Tuesday, August 3, 2010


Way back when I took first year chemistry I found the labs to be great fun. In one lab we made our own nylon. Now, actually wearing nylons is something I despise, one step down the slippery slope to high-heels (I'm 5'10”, I don't need to be taller) and caking my face with excessive make-up, not to mention an exponential requirement for more hairspray. It's probably obvious I'm not a girly-girl, nor ever plan on becoming one (if you are a girly-girl, go ahead and be girly, I'm not judging, it's just not my thing). But, making nylon intrigues me as I'm always interested in how things are made.

The invention of Nylon is credited to Wallace Carothers in 1935 at the DuPont Experimental Station. In 1930, Carothers with the folks at DuPont had their first success with what would be eventually called neoprene – the first synthetic rubber. Carothers and his team went on to tackle the creation what would become nylon. Unfortunately, Carothers tended to bouts of depression and alcoholism, and his actual contribution to the development of nylon probably wasn't significant. Instead his coworkers did the work and credited him. In 1937, Carothers committed suicide.

Nylon was the first synthetic fiber, in a 22 September 1938 New York Times article nylon was touted to be 'stronger than steel, fine as a spider's web, more elastic than any of the common natural fibers'. Once it was announced nylon could be knitted in to stockings that were better than silk people got excited. Ironically, the first commercial application turned out to be a nylon-bristled toothbrush. Nylon stockings were said to be indestructible (I've worn nylons enough times to know that isn't true). Today nylon fibers are the second most used synthetic fiber and can be found in all sorts of things like: fabrics, carpets, musical instrument strings and ropes. The down side to nylon is that in a fire it breaks down into nasty stuff like hazardous smoke and toxic fumes. Most nylon ends slowly decaying in landfill as recycling for it isn't widely implemented.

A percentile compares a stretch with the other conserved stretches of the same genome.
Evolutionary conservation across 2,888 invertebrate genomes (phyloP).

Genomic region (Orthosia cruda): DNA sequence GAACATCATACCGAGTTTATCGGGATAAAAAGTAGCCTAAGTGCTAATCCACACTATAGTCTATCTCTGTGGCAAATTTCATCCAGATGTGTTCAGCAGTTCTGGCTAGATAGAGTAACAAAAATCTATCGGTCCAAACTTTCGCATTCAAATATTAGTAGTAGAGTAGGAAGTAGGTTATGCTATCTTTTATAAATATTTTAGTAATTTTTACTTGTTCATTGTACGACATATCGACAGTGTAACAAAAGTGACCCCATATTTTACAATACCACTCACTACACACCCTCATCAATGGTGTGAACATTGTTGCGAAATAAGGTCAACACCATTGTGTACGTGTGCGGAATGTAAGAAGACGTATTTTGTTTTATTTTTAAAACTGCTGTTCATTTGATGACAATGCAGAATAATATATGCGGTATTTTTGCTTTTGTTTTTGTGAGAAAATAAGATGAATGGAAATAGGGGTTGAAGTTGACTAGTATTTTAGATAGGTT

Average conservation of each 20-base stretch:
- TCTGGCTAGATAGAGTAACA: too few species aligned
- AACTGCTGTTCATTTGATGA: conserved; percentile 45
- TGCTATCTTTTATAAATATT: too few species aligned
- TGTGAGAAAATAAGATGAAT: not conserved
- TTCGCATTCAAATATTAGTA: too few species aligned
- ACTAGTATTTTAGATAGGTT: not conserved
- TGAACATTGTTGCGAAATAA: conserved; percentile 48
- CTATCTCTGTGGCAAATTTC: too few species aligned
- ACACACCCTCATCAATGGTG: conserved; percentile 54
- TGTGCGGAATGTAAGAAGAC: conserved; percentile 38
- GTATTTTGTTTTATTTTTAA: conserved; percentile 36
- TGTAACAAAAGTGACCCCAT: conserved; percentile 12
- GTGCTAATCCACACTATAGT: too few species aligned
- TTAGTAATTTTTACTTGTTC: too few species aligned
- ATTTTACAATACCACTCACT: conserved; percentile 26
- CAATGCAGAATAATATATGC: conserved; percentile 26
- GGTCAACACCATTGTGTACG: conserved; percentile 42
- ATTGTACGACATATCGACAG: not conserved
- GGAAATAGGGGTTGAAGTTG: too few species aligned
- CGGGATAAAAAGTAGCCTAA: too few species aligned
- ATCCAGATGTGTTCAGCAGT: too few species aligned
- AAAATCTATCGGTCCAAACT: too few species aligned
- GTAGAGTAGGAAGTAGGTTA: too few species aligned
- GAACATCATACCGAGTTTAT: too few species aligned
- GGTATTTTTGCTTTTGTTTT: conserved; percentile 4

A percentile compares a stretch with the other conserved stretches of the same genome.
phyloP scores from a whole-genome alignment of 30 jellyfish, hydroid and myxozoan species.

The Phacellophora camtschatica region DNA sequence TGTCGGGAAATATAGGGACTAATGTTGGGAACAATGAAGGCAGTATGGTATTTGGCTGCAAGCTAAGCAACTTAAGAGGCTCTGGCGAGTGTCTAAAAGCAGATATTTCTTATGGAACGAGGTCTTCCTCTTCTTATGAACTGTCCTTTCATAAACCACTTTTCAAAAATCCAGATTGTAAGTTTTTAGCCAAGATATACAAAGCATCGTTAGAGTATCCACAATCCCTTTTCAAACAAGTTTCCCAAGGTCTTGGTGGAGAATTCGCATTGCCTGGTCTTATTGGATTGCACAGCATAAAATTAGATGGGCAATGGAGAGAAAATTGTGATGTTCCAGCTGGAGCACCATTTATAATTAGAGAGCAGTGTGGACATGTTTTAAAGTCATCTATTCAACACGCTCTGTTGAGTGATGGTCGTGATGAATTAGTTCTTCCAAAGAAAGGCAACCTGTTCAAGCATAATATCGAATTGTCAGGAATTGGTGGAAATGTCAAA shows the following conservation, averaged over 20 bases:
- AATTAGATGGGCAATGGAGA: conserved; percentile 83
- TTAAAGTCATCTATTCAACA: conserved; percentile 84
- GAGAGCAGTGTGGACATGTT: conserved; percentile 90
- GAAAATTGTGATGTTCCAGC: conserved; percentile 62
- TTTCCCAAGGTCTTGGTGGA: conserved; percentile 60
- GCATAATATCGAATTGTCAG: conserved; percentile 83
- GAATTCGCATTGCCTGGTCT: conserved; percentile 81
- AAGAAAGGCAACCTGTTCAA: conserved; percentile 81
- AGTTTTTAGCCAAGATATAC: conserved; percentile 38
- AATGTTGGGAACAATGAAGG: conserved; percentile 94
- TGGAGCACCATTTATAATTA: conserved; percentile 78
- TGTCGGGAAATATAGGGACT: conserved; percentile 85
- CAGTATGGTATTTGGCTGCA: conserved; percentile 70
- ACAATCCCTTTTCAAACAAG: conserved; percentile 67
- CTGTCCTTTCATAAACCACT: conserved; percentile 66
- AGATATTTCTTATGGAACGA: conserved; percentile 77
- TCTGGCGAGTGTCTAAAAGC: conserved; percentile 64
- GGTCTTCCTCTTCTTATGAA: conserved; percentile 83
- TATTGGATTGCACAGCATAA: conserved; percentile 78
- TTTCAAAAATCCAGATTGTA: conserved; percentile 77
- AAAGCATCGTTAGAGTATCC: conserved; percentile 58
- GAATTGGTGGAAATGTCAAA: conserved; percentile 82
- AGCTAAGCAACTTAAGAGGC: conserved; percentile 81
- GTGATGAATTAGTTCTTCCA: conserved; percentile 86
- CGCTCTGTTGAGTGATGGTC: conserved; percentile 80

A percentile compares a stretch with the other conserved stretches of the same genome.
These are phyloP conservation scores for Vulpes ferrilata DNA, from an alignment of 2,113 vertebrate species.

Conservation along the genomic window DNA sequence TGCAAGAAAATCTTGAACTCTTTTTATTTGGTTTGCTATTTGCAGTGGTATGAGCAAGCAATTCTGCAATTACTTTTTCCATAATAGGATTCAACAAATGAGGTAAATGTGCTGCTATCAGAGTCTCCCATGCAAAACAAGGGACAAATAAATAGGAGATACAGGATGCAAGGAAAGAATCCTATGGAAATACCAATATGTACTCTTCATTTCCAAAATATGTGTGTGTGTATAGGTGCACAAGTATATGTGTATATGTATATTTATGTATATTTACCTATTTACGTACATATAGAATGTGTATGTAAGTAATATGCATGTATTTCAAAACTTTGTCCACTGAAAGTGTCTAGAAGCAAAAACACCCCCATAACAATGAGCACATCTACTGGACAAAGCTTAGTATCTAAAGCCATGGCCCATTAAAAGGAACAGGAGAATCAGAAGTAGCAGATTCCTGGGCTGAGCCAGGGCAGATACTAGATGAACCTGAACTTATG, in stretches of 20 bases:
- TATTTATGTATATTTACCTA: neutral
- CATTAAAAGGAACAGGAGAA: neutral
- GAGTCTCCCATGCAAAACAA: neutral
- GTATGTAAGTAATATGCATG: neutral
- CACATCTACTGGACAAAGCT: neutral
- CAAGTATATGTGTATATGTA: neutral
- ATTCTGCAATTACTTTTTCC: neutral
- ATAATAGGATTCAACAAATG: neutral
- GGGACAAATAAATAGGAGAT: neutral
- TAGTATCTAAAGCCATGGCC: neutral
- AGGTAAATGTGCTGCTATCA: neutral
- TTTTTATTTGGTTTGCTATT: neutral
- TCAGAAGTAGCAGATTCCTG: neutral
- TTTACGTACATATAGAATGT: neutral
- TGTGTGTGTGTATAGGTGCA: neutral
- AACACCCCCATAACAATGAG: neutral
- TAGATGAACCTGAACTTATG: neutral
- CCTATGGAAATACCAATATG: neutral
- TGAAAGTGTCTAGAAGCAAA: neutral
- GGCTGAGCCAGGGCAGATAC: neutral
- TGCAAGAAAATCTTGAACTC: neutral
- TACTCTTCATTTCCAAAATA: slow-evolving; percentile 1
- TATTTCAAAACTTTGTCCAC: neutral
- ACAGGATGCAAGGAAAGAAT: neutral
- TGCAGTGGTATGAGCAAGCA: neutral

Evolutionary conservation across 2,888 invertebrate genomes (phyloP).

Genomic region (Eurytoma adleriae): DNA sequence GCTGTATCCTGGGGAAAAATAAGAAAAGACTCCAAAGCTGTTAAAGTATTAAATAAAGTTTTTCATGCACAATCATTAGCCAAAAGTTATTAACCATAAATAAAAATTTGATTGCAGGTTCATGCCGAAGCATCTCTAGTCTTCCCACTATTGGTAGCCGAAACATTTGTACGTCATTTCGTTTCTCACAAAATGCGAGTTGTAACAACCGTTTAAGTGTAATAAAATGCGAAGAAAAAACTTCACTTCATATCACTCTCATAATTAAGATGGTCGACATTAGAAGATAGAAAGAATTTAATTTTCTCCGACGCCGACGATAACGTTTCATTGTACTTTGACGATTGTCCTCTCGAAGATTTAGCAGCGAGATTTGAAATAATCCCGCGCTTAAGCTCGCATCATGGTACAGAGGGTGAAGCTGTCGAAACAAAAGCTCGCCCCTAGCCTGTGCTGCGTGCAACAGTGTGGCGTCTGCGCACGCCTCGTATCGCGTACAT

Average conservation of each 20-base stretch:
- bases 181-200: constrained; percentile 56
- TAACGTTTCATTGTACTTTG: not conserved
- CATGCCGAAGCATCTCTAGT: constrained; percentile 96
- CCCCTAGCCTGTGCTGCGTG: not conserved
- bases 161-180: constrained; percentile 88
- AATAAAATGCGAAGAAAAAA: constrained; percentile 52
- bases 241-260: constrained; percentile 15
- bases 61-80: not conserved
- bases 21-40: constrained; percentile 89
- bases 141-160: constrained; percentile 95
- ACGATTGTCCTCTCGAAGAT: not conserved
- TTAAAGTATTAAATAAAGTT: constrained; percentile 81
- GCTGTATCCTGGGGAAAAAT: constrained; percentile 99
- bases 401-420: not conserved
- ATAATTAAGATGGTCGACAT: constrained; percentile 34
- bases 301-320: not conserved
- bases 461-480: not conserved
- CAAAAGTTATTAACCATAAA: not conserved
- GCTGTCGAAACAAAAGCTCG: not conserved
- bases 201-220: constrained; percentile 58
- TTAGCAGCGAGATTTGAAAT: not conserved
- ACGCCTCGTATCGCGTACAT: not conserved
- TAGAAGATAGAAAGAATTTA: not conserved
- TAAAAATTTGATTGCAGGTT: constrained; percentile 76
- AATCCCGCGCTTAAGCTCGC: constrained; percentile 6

According to Wikipedia to make nylon, molecules with an acid group on each end are reacted with molecules containing an amine group on each end. They react and form long polymer chains – and that's is what nylon is, just a trade name for a synthetic polymers.

On to how we made nylon fiber in my first year lab. I poured one liquid very carefully over a the back of a metal spoon into a glass jug so it sat on top of another liquid without excess mixing. I had forgotten what the chemicals were, but a quick internet search gave me hexanedioxyl dichloride and diaminohexane. After a minute or so a layer formed between the two chemicals. With some tongs, I pulled out the interface, which had changed to nylon. As I pulled the two liquids would form new nylon when ever they came in contact with each other and I ended up with a long string of nylon. So, from the boundary between two liquids came a length of nylon thread.

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